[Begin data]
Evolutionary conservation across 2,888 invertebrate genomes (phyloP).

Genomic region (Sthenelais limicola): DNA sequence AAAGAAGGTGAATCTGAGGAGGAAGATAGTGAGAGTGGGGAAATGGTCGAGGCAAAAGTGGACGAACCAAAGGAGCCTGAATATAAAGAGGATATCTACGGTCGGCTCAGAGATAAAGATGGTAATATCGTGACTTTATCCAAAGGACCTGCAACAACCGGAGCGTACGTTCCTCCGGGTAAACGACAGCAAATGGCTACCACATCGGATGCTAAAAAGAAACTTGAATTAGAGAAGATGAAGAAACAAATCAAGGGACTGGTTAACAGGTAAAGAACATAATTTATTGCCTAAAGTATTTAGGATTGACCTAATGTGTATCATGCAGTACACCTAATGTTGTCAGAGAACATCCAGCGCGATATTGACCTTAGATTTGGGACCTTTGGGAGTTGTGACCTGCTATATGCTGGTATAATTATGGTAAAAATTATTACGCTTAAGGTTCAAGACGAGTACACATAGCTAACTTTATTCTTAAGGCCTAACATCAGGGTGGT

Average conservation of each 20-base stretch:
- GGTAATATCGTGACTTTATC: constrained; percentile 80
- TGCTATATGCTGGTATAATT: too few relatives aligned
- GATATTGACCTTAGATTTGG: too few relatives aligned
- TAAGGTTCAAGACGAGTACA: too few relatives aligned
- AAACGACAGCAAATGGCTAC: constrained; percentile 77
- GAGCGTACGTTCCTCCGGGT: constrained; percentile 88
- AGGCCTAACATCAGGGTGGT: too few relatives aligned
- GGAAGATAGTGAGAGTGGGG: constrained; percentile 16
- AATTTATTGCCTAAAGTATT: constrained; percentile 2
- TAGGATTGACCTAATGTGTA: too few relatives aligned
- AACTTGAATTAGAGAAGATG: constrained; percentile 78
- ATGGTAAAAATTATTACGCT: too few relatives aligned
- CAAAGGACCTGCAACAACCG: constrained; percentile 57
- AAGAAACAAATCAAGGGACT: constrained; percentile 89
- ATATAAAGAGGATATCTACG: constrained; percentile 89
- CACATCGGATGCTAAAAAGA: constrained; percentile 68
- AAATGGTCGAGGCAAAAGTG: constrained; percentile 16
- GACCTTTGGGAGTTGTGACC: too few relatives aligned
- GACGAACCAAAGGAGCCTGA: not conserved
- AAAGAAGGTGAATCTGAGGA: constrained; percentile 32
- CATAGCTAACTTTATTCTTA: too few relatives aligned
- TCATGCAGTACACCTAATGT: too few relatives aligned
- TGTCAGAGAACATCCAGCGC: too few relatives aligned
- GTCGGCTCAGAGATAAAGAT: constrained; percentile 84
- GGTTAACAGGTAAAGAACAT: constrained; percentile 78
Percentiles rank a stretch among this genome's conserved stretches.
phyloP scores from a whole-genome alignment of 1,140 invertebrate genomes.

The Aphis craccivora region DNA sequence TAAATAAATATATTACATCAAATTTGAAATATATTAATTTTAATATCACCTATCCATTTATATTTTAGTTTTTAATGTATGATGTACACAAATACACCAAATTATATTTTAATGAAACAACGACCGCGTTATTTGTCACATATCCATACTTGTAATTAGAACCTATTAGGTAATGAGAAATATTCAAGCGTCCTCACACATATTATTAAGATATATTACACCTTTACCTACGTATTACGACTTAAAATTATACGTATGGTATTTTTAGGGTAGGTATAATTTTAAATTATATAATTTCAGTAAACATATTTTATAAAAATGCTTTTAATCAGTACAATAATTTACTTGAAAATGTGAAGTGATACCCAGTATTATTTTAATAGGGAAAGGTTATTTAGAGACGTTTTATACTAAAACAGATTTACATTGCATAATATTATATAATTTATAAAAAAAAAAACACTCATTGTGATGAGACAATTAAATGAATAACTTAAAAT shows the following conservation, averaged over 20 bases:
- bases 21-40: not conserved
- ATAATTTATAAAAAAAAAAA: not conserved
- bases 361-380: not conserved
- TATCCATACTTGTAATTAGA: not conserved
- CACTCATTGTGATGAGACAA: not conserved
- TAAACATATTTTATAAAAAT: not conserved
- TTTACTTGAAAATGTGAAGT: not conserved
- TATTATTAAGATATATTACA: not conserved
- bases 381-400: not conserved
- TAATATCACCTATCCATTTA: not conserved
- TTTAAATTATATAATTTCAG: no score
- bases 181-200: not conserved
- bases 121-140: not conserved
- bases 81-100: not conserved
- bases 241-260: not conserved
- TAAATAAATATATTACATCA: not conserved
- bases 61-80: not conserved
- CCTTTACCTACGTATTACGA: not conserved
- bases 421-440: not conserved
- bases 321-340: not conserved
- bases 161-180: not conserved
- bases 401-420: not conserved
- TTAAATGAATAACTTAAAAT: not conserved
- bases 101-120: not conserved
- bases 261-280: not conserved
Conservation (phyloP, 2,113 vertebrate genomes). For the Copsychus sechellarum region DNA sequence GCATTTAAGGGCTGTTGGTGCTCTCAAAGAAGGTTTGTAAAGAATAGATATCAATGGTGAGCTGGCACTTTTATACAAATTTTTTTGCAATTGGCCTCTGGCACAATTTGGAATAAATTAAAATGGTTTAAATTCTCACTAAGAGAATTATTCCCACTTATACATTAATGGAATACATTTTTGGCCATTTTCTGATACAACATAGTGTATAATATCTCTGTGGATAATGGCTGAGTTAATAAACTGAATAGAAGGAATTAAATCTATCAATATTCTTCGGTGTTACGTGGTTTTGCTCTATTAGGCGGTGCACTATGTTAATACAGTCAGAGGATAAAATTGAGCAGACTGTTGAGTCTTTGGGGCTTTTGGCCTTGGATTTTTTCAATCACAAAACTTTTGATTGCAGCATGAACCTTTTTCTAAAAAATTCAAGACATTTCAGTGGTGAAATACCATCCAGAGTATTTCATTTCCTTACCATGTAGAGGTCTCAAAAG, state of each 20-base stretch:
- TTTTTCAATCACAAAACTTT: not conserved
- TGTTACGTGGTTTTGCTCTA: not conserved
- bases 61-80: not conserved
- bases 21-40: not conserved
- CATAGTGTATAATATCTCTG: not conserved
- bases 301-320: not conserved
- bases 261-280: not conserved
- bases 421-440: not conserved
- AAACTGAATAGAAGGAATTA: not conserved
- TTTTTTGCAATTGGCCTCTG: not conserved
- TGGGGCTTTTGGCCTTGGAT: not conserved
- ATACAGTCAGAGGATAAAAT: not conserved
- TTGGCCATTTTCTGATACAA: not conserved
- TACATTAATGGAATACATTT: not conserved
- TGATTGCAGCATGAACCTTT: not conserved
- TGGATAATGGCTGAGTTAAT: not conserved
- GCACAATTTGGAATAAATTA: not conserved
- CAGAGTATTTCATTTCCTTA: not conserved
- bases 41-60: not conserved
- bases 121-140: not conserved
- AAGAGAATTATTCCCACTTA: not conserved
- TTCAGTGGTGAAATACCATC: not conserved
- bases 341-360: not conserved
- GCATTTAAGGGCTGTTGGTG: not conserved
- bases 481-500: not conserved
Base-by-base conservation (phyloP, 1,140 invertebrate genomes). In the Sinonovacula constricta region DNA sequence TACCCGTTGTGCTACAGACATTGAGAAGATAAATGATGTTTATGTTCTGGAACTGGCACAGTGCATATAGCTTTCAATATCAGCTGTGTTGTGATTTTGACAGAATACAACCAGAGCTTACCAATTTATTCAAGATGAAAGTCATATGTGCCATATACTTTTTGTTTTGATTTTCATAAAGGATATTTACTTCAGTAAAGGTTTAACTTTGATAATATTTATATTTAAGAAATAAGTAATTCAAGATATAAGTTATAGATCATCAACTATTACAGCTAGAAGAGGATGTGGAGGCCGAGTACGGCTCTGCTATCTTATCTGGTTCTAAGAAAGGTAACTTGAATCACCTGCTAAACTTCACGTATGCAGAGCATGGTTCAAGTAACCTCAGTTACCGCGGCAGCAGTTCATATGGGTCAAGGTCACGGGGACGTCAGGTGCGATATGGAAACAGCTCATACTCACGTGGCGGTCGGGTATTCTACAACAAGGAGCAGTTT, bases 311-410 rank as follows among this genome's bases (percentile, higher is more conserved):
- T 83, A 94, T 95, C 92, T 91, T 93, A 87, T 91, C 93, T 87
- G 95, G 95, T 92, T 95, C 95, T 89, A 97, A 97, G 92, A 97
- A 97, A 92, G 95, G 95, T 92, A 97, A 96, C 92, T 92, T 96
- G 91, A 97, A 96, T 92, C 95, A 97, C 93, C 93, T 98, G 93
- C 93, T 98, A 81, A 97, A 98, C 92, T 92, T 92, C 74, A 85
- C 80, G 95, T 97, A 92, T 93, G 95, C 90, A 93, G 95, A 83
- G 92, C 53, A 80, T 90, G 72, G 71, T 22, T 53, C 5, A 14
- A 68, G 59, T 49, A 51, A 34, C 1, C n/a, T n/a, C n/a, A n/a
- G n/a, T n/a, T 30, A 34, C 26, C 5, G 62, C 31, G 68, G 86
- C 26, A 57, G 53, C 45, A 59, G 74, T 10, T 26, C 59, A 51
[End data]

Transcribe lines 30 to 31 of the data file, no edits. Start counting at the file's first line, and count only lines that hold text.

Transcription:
phyloP scores from a whole-genome alignment of 1,140 invertebrate genomes.

The Aphis craccivora region DNA sequence TAAATAAATATATTACATCAAATTTGAAATATATTAATTTTAATATCACCTATCCATTTATATTTTAGTTTTTAATGTATGATGTACACAAATACACCAAATTATATTTTAATGAAACAACGACCGCGTTATTTGTCACATATCCATACTTGTAATTAGAACCTATTAGGTAATGAGAAATATTCAAGCGTCCTCACACATATTATTAAGATATATTACACCTTTACCTACGTATTACGACTTAAAATTATACGTATGGTATTTTTAGGGTAGGTATAATTTTAAATTATATAATTTCAGTAAACATATTTTATAAAAATGCTTTTAATCAGTACAATAATTTACTTGAAAATGTGAAGTGATACCCAGTATTATTTTAATAGGGAAAGGTTATTTAGAGACGTTTTATACTAAAACAGATTTACATTGCATAATATTATATAATTTATAAAAAAAAAAACACTCATTGTGATGAGACAATTAAATGAATAACTTAAAAT shows the following conservation, averaged over 20 bases: